In many transactions, private equity firms consider both syndicated loans and direct financing to see what will work best for them. Veritas Capital considered both possibilities before opting for a private $ 2.15 billion unitranche for a Cambium Learning Group Inc recapitalization, according to people familiar with the matter.
Thoma Bravo has had discussions with banks and direct lenders for Stamps.com, the people said. Medline Industries gets around $ 17 billion in debt financing as part of its buyout, which was too big for private credit to be pulled out on its own, but at least one company has competed with banks for some of the debt. , according to a person familiar with question.
“Simply put, the direct lending market is taking a share of the largely syndicated market,” said David Golub, president of Golub Capital, a direct lender.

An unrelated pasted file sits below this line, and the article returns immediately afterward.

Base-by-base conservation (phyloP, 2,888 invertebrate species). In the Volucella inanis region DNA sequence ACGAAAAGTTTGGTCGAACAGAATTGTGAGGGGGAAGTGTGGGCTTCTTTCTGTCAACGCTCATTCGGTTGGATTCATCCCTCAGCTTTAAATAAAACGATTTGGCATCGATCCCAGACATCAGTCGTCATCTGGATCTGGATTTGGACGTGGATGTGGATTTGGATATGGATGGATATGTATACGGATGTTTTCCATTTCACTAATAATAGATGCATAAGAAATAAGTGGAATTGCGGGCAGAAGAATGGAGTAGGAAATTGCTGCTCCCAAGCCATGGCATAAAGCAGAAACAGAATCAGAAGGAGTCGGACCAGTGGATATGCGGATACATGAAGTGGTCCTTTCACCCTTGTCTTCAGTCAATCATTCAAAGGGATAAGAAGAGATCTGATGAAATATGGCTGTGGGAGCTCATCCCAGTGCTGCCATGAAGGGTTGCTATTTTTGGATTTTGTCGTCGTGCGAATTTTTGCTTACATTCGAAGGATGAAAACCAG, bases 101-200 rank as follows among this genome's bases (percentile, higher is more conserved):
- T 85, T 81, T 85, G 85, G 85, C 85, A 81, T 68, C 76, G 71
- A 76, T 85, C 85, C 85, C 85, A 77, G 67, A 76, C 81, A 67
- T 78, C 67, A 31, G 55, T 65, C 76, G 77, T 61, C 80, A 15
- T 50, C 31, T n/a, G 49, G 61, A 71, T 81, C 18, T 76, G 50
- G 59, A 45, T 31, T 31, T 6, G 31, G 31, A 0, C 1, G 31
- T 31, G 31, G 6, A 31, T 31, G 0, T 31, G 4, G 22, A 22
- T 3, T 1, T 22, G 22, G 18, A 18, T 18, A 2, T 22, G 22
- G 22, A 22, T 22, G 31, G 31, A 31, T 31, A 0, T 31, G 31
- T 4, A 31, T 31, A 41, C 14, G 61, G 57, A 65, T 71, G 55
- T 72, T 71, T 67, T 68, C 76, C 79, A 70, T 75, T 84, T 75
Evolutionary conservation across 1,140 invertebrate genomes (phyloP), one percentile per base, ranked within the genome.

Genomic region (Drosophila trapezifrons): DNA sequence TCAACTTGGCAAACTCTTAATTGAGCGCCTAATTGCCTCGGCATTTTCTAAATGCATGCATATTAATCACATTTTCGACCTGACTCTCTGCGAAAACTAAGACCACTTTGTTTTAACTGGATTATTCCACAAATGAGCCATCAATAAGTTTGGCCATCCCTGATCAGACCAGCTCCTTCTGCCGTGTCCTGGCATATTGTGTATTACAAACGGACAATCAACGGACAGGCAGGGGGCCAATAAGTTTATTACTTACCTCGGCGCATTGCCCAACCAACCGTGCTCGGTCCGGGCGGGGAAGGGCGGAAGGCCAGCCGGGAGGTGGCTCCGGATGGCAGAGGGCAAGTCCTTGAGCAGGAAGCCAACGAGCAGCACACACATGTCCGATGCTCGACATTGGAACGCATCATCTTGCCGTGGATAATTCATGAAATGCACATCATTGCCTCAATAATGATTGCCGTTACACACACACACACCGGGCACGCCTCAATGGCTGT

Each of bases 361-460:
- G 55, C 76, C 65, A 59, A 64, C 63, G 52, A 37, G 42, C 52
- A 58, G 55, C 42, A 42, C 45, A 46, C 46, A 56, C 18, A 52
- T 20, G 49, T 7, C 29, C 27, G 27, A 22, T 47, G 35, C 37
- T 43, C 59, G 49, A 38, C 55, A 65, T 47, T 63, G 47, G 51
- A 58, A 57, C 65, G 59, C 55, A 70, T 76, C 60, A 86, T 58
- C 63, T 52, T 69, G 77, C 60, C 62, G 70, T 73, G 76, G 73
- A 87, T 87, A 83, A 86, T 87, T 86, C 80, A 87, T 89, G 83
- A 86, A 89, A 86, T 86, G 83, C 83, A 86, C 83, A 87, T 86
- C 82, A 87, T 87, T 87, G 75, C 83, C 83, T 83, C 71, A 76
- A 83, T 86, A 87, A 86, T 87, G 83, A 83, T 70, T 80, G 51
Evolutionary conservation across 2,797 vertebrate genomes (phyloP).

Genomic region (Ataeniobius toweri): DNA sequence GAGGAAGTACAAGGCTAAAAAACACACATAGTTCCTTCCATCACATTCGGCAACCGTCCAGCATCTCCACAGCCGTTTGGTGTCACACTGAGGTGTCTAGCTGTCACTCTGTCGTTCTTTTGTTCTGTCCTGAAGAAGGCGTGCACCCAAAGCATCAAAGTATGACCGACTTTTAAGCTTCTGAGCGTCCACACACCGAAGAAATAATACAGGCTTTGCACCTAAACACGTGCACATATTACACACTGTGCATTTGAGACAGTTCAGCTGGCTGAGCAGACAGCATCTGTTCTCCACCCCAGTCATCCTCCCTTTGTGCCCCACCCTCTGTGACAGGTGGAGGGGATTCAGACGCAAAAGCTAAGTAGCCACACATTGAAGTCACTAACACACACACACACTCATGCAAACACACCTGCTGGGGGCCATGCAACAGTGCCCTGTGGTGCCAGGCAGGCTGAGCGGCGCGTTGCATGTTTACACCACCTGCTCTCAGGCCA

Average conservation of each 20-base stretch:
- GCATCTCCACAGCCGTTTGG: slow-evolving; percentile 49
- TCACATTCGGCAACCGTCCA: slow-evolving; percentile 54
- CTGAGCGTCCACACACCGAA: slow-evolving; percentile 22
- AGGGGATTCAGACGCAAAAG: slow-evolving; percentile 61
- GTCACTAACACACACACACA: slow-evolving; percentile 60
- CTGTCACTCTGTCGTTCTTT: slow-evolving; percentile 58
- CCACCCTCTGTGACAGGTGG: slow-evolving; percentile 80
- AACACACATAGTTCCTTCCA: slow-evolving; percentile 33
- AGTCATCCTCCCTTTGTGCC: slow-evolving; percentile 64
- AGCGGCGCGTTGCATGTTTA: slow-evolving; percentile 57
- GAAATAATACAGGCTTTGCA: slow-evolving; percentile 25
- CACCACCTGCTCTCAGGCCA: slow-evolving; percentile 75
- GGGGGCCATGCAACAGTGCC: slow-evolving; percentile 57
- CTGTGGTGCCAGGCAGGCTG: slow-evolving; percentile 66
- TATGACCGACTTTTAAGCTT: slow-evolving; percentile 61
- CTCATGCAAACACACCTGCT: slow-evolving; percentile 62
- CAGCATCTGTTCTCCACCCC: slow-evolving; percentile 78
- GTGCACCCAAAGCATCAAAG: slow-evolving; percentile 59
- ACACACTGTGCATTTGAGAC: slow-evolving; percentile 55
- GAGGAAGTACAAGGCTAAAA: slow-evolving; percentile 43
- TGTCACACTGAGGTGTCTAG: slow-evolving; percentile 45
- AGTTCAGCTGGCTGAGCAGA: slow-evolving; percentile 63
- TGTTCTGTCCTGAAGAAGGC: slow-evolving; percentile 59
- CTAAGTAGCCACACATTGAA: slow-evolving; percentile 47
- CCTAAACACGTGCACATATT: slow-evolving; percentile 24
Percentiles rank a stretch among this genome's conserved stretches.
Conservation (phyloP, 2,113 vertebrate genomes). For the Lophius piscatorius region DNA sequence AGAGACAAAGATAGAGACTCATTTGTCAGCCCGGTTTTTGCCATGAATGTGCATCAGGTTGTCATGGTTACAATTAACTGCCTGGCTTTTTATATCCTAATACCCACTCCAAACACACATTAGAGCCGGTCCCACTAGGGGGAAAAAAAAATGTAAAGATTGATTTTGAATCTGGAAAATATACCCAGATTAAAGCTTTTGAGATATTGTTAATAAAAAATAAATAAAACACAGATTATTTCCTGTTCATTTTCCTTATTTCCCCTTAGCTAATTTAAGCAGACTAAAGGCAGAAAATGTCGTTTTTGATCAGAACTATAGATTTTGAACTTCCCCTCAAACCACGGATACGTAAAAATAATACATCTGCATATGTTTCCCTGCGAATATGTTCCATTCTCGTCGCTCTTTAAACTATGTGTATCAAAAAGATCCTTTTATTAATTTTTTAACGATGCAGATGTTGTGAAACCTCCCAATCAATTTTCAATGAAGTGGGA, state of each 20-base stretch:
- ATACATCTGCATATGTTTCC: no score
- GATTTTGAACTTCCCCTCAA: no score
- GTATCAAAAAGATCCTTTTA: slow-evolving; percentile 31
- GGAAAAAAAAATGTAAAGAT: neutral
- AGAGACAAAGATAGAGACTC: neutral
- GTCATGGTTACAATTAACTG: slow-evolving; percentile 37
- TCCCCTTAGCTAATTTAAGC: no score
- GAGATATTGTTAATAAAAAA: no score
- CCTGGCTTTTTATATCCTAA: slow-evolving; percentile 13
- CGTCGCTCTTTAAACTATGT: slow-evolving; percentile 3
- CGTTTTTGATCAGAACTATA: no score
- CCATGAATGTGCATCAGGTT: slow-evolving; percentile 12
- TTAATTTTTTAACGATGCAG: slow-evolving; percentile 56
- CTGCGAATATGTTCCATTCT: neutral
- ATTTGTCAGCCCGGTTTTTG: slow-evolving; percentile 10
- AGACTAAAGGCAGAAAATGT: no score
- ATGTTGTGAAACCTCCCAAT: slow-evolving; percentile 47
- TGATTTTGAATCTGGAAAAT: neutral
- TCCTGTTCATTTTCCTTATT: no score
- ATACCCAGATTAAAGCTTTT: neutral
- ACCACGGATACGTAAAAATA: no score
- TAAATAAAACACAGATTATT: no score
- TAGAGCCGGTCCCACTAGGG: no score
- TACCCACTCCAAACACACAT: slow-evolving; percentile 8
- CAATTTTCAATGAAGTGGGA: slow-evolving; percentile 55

Sometimes direct finance investors are willing to take more risk than their syndicated loan counterparts. For example, in the Stamps.com buyout, the debt is more than eight times a measure of income known as earnings before interest, taxes, depreciation and amortization, according to people familiar with the matter.
This is more than what would likely be possible in the loan market, the people said. And borrowers only pay a little more than they would for comparable syndicated loans, according to one.
Historically, direct loans have had higher returns than leveraged loans, but increasingly unitranche jumbo transactions pay similar levels.
“Private credit providers will abide by covenants and push leverage beyond what banks are willing to go for regulatory reasons,” said Randy Schwimmer, senior lending co-head at Churchill Asset Management , a direct lender. “And they’ll process faster, with price certainty. It’s hard to match.
Ares CEO Michael Arougheti expects distribution units of up to $ 5 billion in the near future, but not in 2021.
Blue Owl co-chair Marc Lipschultz said the market has sufficient capital to support a unitranche of this size. Other investment firms agree that the large amount of uninvested capital in direct lending funds allows transaction sizes to continue to increase.